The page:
Freedom Fighters: Phillip Pegues - - Tyler, Longview, Jacksonville |ETX News

Freedom Fighters: Phillip Pegues

(Source: KLTV) (Source: KLTV)

The glasses that Phillip Pegues wears in these old photos played a major role in his military service. 

Pegues had tried to join the U.S. Army soon after high school graduation but was turned down because of bad eyesight.

"I couldn't see very good. It was about 2/30 or something like that."

Although Pegues went to every recruit he could find, he was still turned down. Eventually, he sent a letter to the local draft board begging them to take him.

"I told them I wanted to go. Please get me in."

The letter finally worked and in February of 1942, Pegues was off to training camp, wearing glasses furnished by the Army.

"I went for a short training one place and then into the 87 Infantry and away we went."

Pegues arrived in France soon after the Normandy invasion. His duties alternated between manning a machine gun and driving a Jeep.

At times the Jeep proved to be the most dangerous of the two, especially when he was ordered to drive his open air Jeep to another base, pick up stacks of military newspapers, and return with them to his base.

"My hands and feet froze. it was 40 degrees below zero."

After getting treatment for his frozen hands and feet, Pegues was a driver for a Lt. Colonel who was surveying the battlefield. Halfway through their trip, they were stopped by an M.P. who warned them about traveling any further.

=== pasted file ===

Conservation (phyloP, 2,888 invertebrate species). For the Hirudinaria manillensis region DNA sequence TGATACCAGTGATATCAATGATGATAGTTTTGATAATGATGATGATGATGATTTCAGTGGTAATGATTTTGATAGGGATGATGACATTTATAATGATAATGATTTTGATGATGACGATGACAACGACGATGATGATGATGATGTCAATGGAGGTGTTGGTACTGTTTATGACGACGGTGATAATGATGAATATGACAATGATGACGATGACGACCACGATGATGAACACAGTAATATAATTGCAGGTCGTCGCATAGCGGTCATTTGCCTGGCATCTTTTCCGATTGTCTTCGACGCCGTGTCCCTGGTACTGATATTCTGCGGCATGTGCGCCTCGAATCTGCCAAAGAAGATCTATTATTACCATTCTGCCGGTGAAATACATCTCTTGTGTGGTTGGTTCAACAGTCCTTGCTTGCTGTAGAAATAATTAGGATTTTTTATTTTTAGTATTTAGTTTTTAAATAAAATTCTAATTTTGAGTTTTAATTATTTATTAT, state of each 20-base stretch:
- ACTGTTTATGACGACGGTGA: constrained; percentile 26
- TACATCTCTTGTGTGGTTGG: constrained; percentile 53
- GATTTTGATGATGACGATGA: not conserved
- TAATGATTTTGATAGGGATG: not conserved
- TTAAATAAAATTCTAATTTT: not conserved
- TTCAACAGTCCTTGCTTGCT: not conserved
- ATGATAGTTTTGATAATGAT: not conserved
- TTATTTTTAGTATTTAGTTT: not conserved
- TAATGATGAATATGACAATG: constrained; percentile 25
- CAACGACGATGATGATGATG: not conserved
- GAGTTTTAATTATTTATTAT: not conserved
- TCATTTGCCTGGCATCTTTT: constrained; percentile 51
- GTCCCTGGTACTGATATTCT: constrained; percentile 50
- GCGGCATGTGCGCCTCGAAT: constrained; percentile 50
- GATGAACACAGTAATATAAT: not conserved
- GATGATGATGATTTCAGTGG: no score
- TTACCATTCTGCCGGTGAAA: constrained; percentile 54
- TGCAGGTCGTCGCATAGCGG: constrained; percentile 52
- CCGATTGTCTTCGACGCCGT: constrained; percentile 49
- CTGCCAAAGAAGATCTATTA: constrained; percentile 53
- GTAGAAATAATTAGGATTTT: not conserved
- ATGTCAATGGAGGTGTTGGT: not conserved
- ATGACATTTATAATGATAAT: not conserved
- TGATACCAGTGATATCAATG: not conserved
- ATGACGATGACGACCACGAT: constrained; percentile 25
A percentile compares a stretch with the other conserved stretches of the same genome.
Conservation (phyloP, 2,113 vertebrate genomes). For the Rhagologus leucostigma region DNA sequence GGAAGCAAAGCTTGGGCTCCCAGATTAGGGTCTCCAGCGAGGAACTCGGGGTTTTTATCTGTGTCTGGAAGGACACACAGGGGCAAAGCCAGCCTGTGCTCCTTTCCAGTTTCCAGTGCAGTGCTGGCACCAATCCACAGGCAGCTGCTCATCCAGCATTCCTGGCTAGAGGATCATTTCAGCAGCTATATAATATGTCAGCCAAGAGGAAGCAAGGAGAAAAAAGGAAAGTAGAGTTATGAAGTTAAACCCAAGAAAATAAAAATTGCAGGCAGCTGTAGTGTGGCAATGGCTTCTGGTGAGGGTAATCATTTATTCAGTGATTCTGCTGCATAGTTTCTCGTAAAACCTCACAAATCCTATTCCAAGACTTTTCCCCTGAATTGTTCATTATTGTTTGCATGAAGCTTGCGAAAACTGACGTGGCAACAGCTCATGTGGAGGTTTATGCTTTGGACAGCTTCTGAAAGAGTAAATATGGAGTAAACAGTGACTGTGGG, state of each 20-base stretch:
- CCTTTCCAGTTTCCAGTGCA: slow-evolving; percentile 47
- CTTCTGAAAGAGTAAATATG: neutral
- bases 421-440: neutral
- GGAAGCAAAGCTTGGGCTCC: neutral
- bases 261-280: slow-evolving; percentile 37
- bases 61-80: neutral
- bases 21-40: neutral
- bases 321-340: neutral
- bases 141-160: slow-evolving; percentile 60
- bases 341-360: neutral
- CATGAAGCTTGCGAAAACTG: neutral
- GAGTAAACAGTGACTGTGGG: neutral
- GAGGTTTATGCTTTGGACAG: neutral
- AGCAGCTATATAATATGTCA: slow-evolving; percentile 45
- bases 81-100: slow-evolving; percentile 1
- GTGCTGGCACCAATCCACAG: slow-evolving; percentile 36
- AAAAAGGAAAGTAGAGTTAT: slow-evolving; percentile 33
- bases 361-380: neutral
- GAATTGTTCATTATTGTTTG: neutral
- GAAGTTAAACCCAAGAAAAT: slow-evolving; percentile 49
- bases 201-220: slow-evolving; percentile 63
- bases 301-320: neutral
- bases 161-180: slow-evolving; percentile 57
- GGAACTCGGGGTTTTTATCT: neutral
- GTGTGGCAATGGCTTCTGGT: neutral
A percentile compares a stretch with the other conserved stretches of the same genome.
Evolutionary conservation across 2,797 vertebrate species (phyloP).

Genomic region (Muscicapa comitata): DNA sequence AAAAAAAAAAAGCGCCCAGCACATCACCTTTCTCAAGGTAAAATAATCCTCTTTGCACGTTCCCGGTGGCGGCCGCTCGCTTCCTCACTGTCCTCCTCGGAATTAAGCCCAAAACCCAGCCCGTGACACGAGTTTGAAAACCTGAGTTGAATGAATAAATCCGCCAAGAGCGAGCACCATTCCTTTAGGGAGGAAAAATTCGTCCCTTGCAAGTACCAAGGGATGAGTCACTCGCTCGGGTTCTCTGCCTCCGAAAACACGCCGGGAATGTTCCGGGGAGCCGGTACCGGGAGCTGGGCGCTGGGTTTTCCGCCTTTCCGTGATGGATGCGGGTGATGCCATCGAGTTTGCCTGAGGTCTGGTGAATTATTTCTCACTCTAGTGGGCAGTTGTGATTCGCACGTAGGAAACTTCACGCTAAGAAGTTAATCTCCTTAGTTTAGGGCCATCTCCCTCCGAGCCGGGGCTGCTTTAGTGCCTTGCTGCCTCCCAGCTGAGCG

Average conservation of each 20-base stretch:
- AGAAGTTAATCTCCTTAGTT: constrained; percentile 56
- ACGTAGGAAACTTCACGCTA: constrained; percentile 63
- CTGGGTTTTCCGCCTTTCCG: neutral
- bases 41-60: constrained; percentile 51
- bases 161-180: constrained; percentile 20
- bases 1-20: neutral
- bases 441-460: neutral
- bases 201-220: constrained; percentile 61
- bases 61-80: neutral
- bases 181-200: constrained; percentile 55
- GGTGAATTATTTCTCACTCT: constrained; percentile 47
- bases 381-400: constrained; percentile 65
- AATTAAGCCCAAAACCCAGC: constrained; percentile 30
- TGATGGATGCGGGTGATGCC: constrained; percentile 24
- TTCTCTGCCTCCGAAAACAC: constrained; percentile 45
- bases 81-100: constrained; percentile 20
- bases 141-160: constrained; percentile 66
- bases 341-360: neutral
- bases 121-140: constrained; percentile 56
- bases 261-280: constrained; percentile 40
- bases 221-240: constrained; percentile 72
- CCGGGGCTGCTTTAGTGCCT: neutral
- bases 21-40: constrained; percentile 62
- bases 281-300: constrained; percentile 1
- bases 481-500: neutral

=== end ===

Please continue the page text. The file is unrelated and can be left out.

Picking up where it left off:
"He said, talking to the Colonel, Sir you can't go up that hill because if you do you're going to go across an open field."

It seems that the German soldiers on the other side had their guns trained on that open space.

"He looked at me and said, 'Are you willing to go over the top here.' I said, "let's go." When we got over the top of the hill, they started dropping stuff all around us."

Miraculously, Pegues and the colonel got through the barrage without a scratch.

That was also true of the heated battle Pegues was in, in the Ardennes Forest. Pegues also escaped injury in the Battle of the Bulge, where 19,000 Americans were killed and another 89,000 wounded.

In 1946, when the war ended, Phillips Pegues returned home, married his sweetheart, Doris, And spent the next 40-years working for the Boy Scouts of America. A

Always remembering his days as a soldier in World War II.

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